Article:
Fate/Samurai Remnant Review (PS5) – I Like Anime Now 

I’m going to say this up front, I am not really an anime or manga person. I’ve really liked a lot of what I’ve seen and read over the years, but both have just never been things that I really made the time to seek out and delve into, and games of that ilk were never ones that I tended to pay much attention to by extension.

I’ve also not properly sat down and played an Omega Force game since WinBack on the Nintendo 64. When I got asked to tackle PowerUp!’s review of Fate/Samurai Remnant, my initial instinct was to say no because I figured it would be something just not in my wheelhouse.

I’m so glad that I didn’t, because I’ve been enjoying playing it a heck of a lot.

Fate/Samuari Remnant Review – For those new here

If you’re entirely unfamiliar with the enormously extensive Fate media franchise as I was, don’t panic. You don’t need to be. This latest entry does a tremendous job of welcoming newcomers to its world. 

You’re dropped into the shoes of Miyamoto Iori, a real-life samurai of the Edo period, and his newly-met accompanying ‘heroic spirit’, a sort-of undead warrior woman from an age past named Saber. Together they’re thrown into a Highlander-esque tale of warrior Masters and their spirit Servants fighting against one another for an all-powerful prize. 

In truth, I haven’t been able to quite finish the core story yet given the game’s quoted 50-100 hour length and the narrow amount of time given before the embargo. However, Fate/Samurai Remnant’s writing won me over quickly and has kept me engaged for as many hours. I’m not one who typically gravitates to such works so this speaks volumes.

Don’t get me wrong, the dialogue, plot beats, and characterisations are quite often cliche and corny. It’s all handled with charming sincerity though. When an actual swordsman and philosopher from Japanese history is introduced early on as a young and ridiculously busty woman who basically tells you that she’s him from another dimension and you shouldn’t think too hard about it, it’s tough not to smile.

In between dialogue scenes, which are abundant and often lengthy, much of the moment-to-moment gameplay is spent wandering through maze-like city maps. Completing quests and getting into fights with masses of enemies is how you’ll spend a big chunk of time. The combat is something of a hybrid between Yakuza and Dynasty Warriors.

I’ve seen Fate/Samurai Remnant described as being open-world, but it’s really not in the typical sense. You can fast-travel to different neighbourhoods of its massive city setting, each of which has different themes and flavours, but the world by no means presents one seamless space.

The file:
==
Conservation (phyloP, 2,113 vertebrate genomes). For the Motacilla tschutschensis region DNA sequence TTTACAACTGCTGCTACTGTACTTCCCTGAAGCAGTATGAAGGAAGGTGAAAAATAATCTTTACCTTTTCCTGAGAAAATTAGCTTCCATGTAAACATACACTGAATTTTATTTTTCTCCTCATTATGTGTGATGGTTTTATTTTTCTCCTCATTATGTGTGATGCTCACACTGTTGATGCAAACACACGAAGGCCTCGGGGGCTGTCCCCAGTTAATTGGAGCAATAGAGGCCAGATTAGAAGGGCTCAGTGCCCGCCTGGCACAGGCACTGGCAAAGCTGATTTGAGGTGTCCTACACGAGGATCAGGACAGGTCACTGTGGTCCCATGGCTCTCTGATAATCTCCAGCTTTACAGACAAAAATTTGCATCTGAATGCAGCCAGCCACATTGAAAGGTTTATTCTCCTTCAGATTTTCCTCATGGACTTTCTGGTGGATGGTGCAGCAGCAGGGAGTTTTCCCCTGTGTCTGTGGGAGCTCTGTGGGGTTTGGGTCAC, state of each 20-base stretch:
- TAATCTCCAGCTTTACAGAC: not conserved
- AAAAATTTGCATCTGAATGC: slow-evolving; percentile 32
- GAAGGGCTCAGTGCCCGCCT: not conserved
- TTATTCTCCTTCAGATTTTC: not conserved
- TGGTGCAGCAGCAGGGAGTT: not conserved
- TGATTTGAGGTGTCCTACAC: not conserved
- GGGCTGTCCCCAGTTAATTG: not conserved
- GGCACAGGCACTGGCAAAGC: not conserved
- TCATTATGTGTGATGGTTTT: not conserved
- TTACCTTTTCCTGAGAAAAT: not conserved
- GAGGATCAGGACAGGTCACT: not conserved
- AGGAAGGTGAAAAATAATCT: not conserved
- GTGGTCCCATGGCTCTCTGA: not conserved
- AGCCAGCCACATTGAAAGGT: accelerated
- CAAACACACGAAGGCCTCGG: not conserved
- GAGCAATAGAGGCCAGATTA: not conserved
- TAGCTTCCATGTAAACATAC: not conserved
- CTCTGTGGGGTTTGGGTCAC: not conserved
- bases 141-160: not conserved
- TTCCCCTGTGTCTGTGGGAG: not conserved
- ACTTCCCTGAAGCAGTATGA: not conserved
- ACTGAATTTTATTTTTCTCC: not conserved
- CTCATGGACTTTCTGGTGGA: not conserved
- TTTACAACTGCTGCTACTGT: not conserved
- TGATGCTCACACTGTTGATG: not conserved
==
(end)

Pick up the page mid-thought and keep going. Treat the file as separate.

Each of these neighbourhoods features its own sizable checklist of challenges that give rewards when accomplished. For the most part, they’re things that you’ll either be doing anyway such as clearing bandits and petting stray cats and dogs, (which DELIGHTFULLY heals you), or that are quick and easy things to divert towards such as praying at shrines. It’s blatantly a ‘have some dopamine as numbers go up’ system to hook completionists, but a pleasantly relaxed and largely passive one.   

Samurai is in the name for a reason

You will kill things with your swords and you will do it a lot.

Most fights require you to slice your way through a horde of weak enemies which act as a meat shield to a couple of bigger, more powerful ones. Unfortunately, the sheer volume of visual noise this presents makes keeping one eye on the attack-telegraphing of those few actually dangerous enemies pretty difficult most of the time. It’s easy enough to keep well stocked on health-regenerating food items that this never presents too much of a headache, but it’s a constant minor annoyance all the same.

The complexities of the combat are taught at a good pace, layering in spells, tandem attacks, and advanced combos, all of which can further be buffed, deepened, and tailored to suit your personal style. This personalisation is done through weapon modification, home workshop improvement, and a talent tree system that loosely echoes Final Fantasy X’s sphere grid. It’s all tried and true action RPG stuff, but it’s implemented well and it all feels cohesive with Fate/Samurai Remnant’s setting.

Whether against a legion of goons or a solitary boss, fights themselves are always good fun, though their often frenetic pace frequently led to me forgetting that I could hot-swap to controlling Saber directly to make engaging in them much more efficient. The game actually does give you reminders of features like this when context arises which is nice, but with no English voice dub, it requires you to be reading subtitles while in the thick of it, which can be a little challenging.

No Fate but what we make

I think the best thing I can say about Fate/Samurai Remnant is that, against all odds, I’m really quite fond of it. The characters and world it presents have drawn me in, and the breezy manner in which it plays and lets its story move keeps me engaged.

We’re right in the midst of one of the most obscenely stacked release periods the games industry has ever seen, and yet I, a confessed non-follower of these specific kinds of games, really want to keep playing it.

Am I going to dive into the absolute mountain of Fate games, movies and shows that came before it? Probably not.

I sure am glad that I took a chance on this latest entry in the franchise though, as the enjoyment it’s brought me has been about my most pleasant gaming surprise of the year.


Fate/Samurai Remnant was reviewed on PS5 using digital code provided by Koei Tecmo.

Fate/Samurai Remnant
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Jam Walker
Jam Walker
Jam Walker is a freelance writer from Melbourne, Australia. They hold a bachelor's degree in game design but wonders what might have been had they gone to wrestling school instead.

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